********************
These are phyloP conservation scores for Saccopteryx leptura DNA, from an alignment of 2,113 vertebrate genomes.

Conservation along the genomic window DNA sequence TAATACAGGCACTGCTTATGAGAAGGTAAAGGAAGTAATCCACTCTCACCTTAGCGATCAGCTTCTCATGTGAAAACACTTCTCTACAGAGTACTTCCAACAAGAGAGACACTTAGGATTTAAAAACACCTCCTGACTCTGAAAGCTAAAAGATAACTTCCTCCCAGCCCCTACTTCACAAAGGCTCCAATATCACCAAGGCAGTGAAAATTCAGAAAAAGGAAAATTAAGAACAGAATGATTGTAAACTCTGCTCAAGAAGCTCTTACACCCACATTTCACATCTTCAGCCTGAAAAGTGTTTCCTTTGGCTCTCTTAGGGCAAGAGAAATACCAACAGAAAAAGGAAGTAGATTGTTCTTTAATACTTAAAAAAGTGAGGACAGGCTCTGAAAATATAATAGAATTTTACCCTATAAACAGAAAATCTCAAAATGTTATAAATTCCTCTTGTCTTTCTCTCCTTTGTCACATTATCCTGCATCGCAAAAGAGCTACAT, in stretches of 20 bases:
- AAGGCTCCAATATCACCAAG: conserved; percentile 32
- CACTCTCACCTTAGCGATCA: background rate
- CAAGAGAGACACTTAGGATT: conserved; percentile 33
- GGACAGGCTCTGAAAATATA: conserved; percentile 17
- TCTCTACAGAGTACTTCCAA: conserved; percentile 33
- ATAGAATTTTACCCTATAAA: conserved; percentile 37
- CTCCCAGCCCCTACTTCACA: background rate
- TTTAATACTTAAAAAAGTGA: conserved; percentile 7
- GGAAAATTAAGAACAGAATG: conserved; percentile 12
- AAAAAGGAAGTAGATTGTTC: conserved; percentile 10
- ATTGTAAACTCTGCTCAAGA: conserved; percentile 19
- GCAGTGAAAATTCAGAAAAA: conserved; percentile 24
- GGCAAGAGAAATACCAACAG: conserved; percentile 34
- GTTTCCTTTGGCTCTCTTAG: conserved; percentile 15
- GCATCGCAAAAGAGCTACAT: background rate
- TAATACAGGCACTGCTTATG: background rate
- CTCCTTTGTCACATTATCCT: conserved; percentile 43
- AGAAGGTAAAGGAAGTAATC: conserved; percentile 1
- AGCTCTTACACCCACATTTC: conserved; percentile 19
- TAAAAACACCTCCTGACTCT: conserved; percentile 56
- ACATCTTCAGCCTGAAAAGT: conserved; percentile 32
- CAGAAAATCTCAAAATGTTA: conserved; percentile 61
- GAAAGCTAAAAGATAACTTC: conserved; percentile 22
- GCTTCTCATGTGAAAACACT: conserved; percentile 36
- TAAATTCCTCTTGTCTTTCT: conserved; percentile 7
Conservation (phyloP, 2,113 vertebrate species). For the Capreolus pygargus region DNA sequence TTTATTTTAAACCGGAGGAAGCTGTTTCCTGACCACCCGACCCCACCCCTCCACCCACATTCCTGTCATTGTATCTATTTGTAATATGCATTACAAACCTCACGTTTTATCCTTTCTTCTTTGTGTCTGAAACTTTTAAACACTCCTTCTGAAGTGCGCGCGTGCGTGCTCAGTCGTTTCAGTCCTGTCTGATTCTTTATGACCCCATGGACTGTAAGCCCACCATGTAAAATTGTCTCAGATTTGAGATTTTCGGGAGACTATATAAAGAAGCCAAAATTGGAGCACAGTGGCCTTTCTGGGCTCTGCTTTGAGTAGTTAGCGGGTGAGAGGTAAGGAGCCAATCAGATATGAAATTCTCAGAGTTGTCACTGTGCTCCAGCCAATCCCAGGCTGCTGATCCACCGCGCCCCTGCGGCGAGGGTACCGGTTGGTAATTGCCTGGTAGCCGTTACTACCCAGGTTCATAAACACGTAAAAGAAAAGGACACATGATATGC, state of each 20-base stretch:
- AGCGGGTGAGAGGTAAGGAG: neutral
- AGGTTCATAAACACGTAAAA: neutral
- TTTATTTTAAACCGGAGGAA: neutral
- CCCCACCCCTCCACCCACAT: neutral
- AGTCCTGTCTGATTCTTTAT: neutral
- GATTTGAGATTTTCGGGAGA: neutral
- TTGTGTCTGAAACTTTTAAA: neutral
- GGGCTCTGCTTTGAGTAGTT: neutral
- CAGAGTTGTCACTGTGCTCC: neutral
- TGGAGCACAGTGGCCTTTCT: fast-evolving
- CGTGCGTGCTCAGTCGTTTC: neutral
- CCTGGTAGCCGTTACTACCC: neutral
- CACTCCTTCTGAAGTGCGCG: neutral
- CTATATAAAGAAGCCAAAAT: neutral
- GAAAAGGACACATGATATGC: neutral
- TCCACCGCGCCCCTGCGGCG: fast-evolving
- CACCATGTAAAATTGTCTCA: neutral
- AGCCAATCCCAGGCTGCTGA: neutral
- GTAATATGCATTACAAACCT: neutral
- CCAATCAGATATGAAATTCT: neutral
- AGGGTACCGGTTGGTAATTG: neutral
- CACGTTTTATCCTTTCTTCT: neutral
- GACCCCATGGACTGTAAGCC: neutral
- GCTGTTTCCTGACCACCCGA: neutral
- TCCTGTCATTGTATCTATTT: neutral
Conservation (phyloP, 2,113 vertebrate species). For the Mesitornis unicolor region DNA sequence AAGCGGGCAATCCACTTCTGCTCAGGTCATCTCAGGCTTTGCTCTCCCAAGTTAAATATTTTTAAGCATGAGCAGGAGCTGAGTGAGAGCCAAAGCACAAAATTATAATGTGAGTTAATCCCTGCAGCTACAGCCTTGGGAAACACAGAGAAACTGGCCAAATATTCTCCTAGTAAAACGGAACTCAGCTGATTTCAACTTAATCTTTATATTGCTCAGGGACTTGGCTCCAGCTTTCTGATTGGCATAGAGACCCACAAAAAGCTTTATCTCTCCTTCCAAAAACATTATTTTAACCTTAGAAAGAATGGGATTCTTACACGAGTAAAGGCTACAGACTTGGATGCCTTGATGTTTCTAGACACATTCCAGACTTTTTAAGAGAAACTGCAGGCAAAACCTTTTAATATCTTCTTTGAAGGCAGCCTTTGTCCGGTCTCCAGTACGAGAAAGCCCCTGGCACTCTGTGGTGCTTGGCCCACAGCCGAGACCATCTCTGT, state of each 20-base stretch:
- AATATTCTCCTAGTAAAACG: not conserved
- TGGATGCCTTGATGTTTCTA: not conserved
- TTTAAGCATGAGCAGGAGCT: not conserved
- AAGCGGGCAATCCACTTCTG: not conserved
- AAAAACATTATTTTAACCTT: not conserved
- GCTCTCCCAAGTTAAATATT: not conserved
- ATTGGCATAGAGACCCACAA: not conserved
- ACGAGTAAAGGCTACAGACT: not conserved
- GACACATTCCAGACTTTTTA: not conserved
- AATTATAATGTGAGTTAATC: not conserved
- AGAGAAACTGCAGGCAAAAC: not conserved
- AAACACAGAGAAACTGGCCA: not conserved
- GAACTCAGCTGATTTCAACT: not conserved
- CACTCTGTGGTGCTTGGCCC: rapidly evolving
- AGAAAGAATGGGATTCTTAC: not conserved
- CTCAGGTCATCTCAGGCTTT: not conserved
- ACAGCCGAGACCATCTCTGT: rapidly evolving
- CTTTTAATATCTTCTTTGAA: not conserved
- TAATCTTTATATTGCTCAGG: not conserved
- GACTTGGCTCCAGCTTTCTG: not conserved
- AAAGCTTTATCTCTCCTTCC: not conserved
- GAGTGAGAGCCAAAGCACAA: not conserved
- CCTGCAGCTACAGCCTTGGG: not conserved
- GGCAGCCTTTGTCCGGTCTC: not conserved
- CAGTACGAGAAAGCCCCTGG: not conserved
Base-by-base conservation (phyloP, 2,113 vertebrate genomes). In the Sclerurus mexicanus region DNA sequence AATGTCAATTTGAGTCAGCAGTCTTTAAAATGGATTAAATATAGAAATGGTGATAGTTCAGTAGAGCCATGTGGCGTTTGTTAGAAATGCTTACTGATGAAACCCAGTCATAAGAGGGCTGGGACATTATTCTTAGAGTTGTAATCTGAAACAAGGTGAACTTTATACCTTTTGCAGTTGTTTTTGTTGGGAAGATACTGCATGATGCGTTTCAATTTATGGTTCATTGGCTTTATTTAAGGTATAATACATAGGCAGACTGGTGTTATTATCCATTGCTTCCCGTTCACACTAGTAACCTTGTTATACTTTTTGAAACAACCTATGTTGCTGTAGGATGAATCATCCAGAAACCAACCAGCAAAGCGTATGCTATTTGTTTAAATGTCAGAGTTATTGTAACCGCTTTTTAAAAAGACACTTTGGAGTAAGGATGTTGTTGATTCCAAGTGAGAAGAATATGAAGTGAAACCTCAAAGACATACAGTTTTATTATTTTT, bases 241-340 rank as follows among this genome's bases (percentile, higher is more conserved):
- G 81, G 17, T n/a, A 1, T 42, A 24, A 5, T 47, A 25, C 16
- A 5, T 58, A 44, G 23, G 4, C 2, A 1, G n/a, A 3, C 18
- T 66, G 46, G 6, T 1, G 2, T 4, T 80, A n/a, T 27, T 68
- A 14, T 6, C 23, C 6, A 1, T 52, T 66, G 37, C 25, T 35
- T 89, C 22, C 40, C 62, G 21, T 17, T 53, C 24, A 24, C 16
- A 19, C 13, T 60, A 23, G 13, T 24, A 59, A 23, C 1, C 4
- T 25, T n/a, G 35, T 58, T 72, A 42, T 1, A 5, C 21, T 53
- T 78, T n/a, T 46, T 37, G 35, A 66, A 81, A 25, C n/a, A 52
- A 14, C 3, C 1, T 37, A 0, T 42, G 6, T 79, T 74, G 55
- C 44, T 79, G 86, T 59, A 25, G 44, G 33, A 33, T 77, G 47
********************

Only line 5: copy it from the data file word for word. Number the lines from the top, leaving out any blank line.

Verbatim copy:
- CAAGAGAGACACTTAGGATT: conserved; percentile 33